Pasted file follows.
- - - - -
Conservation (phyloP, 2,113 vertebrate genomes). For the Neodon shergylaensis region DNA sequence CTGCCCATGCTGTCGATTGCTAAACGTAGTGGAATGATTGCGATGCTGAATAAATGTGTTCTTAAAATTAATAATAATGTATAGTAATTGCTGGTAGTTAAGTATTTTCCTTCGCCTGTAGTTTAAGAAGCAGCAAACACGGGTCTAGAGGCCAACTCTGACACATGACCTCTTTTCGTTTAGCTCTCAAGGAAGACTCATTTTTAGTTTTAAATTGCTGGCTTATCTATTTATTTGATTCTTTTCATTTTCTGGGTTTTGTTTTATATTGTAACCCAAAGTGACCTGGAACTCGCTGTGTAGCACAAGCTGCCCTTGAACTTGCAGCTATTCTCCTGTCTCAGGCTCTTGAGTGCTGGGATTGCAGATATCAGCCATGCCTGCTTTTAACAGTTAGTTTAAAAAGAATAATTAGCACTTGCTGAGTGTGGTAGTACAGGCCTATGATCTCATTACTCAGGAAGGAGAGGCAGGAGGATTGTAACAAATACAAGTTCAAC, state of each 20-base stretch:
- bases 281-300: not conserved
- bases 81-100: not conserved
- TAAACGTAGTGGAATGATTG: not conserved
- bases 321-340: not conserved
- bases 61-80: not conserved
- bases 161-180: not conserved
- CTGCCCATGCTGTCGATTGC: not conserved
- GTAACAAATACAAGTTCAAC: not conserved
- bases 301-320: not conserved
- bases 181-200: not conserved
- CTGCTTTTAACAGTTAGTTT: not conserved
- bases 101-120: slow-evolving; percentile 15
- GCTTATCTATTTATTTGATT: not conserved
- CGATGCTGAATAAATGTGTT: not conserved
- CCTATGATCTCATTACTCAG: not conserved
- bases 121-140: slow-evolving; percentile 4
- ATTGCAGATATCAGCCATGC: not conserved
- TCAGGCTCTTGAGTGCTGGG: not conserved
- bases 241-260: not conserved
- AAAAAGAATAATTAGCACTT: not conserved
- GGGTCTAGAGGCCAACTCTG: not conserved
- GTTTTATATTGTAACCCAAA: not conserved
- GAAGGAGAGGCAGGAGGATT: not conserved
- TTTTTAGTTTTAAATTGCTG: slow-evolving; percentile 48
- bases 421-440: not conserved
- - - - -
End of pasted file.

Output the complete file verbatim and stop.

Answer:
Conservation (phyloP, 2,113 vertebrate genomes). For the Neodon shergylaensis region DNA sequence CTGCCCATGCTGTCGATTGCTAAACGTAGTGGAATGATTGCGATGCTGAATAAATGTGTTCTTAAAATTAATAATAATGTATAGTAATTGCTGGTAGTTAAGTATTTTCCTTCGCCTGTAGTTTAAGAAGCAGCAAACACGGGTCTAGAGGCCAACTCTGACACATGACCTCTTTTCGTTTAGCTCTCAAGGAAGACTCATTTTTAGTTTTAAATTGCTGGCTTATCTATTTATTTGATTCTTTTCATTTTCTGGGTTTTGTTTTATATTGTAACCCAAAGTGACCTGGAACTCGCTGTGTAGCACAAGCTGCCCTTGAACTTGCAGCTATTCTCCTGTCTCAGGCTCTTGAGTGCTGGGATTGCAGATATCAGCCATGCCTGCTTTTAACAGTTAGTTTAAAAAGAATAATTAGCACTTGCTGAGTGTGGTAGTACAGGCCTATGATCTCATTACTCAGGAAGGAGAGGCAGGAGGATTGTAACAAATACAAGTTCAAC, state of each 20-base stretch:
- bases 281-300: not conserved
- bases 81-100: not conserved
- TAAACGTAGTGGAATGATTG: not conserved
- bases 321-340: not conserved
- bases 61-80: not conserved
- bases 161-180: not conserved
- CTGCCCATGCTGTCGATTGC: not conserved
- GTAACAAATACAAGTTCAAC: not conserved
- bases 301-320: not conserved
- bases 181-200: not conserved
- CTGCTTTTAACAGTTAGTTT: not conserved
- bases 101-120: slow-evolving; percentile 15
- GCTTATCTATTTATTTGATT: not conserved
- CGATGCTGAATAAATGTGTT: not conserved
- CCTATGATCTCATTACTCAG: not conserved
- bases 121-140: slow-evolving; percentile 4
- ATTGCAGATATCAGCCATGC: not conserved
- TCAGGCTCTTGAGTGCTGGG: not conserved
- bases 241-260: not conserved
- AAAAAGAATAATTAGCACTT: not conserved
- GGGTCTAGAGGCCAACTCTG: not conserved
- GTTTTATATTGTAACCCAAA: not conserved
- GAAGGAGAGGCAGGAGGATT: not conserved
- TTTTTAGTTTTAAATTGCTG: slow-evolving; percentile 48
- bases 421-440: not conserved